Top Five Desert Southwest Destinations of Arizona
There are four places that are famous in the United States outside its borders: Manhattan, Hollywood, Yellowstone and the Grand Canyon and even Yellowstone may not be at the tip of the tongue for everyone. So, if I list desert destinations in Arizona, hiking down the Grand Canyon to stay at Phantom Ranch or rafting the Colorado River with the Grand Canyon rising to the sky on both sides would be the top two spots.But, that’s just too easy. I could come up with five cool things to do at the Grand Canyon and this essay would finish itself. That’s not going to help you. Go to the Grand Canyon at some point and treat yourself to one of the natural wonders of the world. Until you do that though, until you devote a good week to exploring the Grand Canyon, there may be other times when you dip into Arizona for the Fiesta Bowl, a business meeting, spring training in Phoenix or maybe spring break in Lake Havasu City. When you do that, here are five things that could make the trip a bit more memorable.
A good friend introduced me to the additional writings of baseball writer Keith Law, where he reviews books, board games and food. As I am used to his writings, I know that he is a tough but fair critic. When he recommends a place, I know from experience that I will be treated to good food. (I’ve been able to try Bludso’s BBQ once, and as a fan of BBQ, it was wonderful. Not only that, but while waiting for my order to finish, I had a great conversation on the difference between Hollywood and Compton hookers. A dining experience I won’t soon forget and I can’t wait to go again.) Law describes Pizzeria Bianco as “otherworldly,” “The pizza nearly defies description; it must be tasted to be understood,” and “a magical experience that reminds you – as it did me – of how wonderful food can be.” That kind of review to me means that Pizzeria Bianco could be the basis of an entire trip to Arizona, or at least as the number one spot on my list. If you can’t get into eat there, check out Keith’s other Phoenix recommendations.
Normally, I like to hike as I don’t have to plan anything ahead of time except for what boots to bring and what trail to hike. Seeing Canyon de Chelly seems like it takes a bit more planning. To that end, a five-hour, one-way horseback ride to see White House Ruins and Spider Rock led by a Navajo guide from Totsonii Ranch seems like a great way to see some beautiful sights and to get a true glimpse at the history and culture of the area.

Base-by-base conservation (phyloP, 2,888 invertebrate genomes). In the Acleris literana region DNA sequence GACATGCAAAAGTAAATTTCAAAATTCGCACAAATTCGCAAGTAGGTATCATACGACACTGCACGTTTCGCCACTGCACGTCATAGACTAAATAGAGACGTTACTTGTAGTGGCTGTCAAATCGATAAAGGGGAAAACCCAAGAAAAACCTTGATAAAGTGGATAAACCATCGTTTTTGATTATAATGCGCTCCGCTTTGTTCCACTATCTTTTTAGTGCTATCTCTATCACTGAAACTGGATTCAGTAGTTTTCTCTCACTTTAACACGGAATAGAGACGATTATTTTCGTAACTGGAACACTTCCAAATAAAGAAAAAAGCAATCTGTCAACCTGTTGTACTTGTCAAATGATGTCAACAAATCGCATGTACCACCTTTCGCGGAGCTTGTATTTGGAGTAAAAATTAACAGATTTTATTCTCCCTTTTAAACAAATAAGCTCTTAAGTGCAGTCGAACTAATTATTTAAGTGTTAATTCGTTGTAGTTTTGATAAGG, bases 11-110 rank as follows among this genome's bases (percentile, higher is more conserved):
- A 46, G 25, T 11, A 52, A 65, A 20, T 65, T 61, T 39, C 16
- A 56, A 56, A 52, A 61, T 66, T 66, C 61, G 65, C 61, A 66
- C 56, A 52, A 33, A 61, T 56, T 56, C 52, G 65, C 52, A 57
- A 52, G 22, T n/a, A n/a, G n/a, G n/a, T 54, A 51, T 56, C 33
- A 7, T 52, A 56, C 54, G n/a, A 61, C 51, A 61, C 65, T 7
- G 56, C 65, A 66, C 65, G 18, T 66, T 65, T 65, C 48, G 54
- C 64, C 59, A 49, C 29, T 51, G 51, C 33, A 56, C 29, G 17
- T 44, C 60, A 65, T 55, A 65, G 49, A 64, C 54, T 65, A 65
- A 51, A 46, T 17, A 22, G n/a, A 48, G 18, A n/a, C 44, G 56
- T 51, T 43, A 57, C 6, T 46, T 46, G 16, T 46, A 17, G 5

I’m a bit of a skeptic and I’m not afraid to let people know. Still, I have quite a few friends that have extolled the virtues of Sedona and the metaphysical properties of its vortexes. I don’t know if I’d buy into the increased meditation energies, power points and medicine wheels, but I figure a tour of all of this magical hokum would at least offer me great views of the natural wonders and at the most give me a lot of time to snicker at things like “ley lines.”
After horseback riding and hiking tours, you may want to do your own thing for a while. Why not explore on a dune buggy? Extreme Arizona will rent you and teach you to drive a Polaris Ranger RZR or a Tomcar, both of which look to me like my idea of a dune buggy. Once behind the wheel, I’m sure I’d figure out the cool places and things to do, like everywhere and everything. As the website says, “We rent you the motor sport equipment and Tonto National Forest does the rest.”
Lastly, how about a little history of the Old West? To the southeast of Tucson is the town of Tombstone, home of the OK Corral. Wikipedia tells us that the town motto is: “The Town Too Tough To Die.” The movie “Tombstone” gave us a fictional retelling of the events leading up to the Gunfight at the OK Corral where three outlaws died. So, why not take a ghost tour to see how the afterlife is treating these residents of the town’s Boot Hill cemetery. For only $8.00, it’s a good way to spend the first part of the evening. (The rest will be spent cowering under your sheets, you ninny.)
That’s my top five for the many places in the different parts of the Arizona desert. Any suggestions for things that I missed? Any restaurant/greasy spoon recommendations for the area? Just let me know in the comments.
About Jason McClain Jason is an aspiring novelist, which means there is a lot of time to put off writing and watch baseball or go fly-fishing, hiking and traveling. By "a lot of time", Jason means "procrastination."